From the horse’s mouth
Most of the “broadcast-LAN” server devices which stream broadcast content, whether from a regular antenna (aerial), cable TV or a satellite dish, to a computer network typically require the use of manufacturer-supplied software or drivers on regular computers or mobile devices on that network to gain access to the broadcast content on those devices.
But Silicon Dust, makers of the HDHomeRun “broadcast-LAN” devices have updated their HDHomeRun Prime CableCard-capable cable-TV device to work as a DLNA-compliant device. This means that if you use a DLNA-compliant media client device or run DLNA-compliant media-client software on your computer or smartphone, you can have access to the TV channels through this device.
This function is provided through a software upgrade to the HDHomeRun Prime broadcast-LAN devices, both the new units that are being sold as well as the existing models that are in service. The device will present itself to the DLNA Home Media Network as a Media Server with Premium Video support courtesy of DTCP-IP content security.
I see this more as a valid example of using DLNA as part of a “broadcast-LAN” solution thus providing for software-independent setups for these applications. This would also further the FCC’s desire for customer-friendly cable TV which is independent of particular cable-company-controlled hardware.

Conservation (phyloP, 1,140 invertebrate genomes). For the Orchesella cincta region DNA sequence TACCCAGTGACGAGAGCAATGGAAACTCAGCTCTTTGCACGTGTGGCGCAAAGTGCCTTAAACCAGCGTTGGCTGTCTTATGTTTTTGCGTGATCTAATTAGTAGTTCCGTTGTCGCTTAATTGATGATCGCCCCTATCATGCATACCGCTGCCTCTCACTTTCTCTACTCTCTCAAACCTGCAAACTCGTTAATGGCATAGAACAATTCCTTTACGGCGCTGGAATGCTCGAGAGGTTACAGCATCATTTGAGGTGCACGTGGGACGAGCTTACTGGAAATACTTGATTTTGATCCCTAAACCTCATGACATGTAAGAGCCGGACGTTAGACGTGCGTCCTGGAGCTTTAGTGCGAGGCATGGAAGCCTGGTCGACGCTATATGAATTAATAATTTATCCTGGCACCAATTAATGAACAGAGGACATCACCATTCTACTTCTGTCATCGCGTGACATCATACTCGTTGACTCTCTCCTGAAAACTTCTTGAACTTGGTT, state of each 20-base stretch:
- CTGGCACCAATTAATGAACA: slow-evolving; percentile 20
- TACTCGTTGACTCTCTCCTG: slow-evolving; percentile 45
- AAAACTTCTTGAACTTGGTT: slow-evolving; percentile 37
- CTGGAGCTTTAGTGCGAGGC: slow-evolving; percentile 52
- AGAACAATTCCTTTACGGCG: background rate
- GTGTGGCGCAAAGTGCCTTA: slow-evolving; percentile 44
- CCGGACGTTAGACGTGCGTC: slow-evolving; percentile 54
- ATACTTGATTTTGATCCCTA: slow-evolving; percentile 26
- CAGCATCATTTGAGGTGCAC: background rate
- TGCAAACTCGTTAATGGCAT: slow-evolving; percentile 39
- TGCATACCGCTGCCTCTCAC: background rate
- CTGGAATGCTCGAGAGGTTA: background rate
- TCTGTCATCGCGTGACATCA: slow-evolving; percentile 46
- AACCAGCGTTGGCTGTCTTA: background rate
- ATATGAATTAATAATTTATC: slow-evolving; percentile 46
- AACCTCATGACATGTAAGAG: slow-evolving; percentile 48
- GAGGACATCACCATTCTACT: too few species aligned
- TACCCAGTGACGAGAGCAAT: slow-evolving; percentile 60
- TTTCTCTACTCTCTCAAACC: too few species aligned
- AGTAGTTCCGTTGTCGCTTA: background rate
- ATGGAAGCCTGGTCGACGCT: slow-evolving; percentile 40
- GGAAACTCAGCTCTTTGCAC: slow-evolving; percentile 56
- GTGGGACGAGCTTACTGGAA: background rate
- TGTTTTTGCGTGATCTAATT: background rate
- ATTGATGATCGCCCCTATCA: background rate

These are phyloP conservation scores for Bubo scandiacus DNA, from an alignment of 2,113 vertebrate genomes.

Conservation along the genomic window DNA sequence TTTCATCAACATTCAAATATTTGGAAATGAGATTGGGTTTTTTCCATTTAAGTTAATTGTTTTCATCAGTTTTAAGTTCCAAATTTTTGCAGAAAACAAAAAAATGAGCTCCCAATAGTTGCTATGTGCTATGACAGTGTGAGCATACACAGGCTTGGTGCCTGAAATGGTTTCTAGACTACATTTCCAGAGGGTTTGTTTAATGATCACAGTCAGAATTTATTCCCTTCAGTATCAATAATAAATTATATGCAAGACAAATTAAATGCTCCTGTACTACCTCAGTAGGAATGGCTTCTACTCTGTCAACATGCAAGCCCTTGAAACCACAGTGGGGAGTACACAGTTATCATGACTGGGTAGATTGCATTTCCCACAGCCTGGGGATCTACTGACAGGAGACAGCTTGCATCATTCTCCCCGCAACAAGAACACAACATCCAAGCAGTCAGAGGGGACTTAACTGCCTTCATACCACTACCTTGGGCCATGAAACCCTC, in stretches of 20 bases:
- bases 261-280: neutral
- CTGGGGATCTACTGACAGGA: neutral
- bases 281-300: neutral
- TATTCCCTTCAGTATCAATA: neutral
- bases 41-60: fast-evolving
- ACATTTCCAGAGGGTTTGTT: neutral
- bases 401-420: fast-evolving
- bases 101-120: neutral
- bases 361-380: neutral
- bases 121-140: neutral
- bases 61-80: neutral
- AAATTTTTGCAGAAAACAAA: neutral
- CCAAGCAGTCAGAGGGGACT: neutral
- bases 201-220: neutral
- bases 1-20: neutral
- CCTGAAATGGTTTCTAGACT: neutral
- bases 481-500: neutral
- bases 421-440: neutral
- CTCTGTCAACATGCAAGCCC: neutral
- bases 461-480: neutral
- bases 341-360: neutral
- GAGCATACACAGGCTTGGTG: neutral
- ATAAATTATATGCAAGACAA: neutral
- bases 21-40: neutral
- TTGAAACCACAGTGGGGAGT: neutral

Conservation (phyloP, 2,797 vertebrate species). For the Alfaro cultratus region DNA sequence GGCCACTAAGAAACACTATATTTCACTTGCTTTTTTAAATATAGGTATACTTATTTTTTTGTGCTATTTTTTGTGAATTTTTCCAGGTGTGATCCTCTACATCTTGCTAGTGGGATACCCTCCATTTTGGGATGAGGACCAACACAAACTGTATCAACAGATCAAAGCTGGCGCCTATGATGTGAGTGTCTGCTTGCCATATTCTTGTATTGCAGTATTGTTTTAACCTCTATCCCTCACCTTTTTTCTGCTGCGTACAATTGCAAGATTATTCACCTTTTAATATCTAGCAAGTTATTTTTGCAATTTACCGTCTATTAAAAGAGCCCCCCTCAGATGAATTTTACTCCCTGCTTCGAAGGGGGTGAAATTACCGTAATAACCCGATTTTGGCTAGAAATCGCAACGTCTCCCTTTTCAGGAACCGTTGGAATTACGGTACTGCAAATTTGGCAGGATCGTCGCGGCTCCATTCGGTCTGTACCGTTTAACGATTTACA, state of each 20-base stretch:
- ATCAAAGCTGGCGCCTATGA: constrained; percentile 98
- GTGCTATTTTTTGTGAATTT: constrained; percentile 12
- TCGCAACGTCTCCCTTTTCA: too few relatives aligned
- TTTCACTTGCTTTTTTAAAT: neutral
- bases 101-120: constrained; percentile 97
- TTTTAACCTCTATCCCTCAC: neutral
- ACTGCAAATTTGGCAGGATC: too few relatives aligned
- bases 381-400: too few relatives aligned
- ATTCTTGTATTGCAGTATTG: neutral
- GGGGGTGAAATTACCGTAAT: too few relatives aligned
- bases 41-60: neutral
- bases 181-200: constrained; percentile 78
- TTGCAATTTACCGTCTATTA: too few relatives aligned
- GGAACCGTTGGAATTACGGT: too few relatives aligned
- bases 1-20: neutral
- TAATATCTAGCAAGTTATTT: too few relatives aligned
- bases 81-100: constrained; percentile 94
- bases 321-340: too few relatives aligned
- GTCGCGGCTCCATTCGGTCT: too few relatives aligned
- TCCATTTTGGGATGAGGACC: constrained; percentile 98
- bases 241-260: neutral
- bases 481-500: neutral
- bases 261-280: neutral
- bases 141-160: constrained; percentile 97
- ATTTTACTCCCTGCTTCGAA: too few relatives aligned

What could be seen of this kind of setup being available for the home network? One application may be the use of DLNA-compliant media client software in regular and mobile computing devices to turn these devices in to secondary TVs. This could extend to devices like smart TVs and video peripherals using their network connection effectively as an aerial connection.
As well, home and business users could benefit from being able to push live broadcast content to DLNA-enabled displays using the control point software. Example applications could range from using a tablet or smartphone to push TV programs to a smart TV in the home to bars and cafes pushing out sportscasts or key news broadcasts to the big screens using a POS computer.
One point of evolution I would like to see for these devices is DLNA-driven PVR applications for recording the broadcasts. This may be facilitated with the recording functionality and the broadcast tuner in the same box such as a “TV content server” application. On the other hand, a computer, network-attached storage or similar device picking up content from a device like this HDHomeRun and recording it to its own storage. Then this same device could serve out the content that it records to the DLNA Home Media Network.
It also encompasses the concept of applying “trick-play” to live broadcasts, including the ability to start watching from the beginning of a show even as the show is being recording, like one can do with most PVR setups. As well, there would be the ability for multi-room features like “start on one TV, continue on the other” that can be part of the expected feature set.
At least this device with the new firmware has shown itself as an example of implementing DLNA to a broadcast-network (broadcast-LAN) application.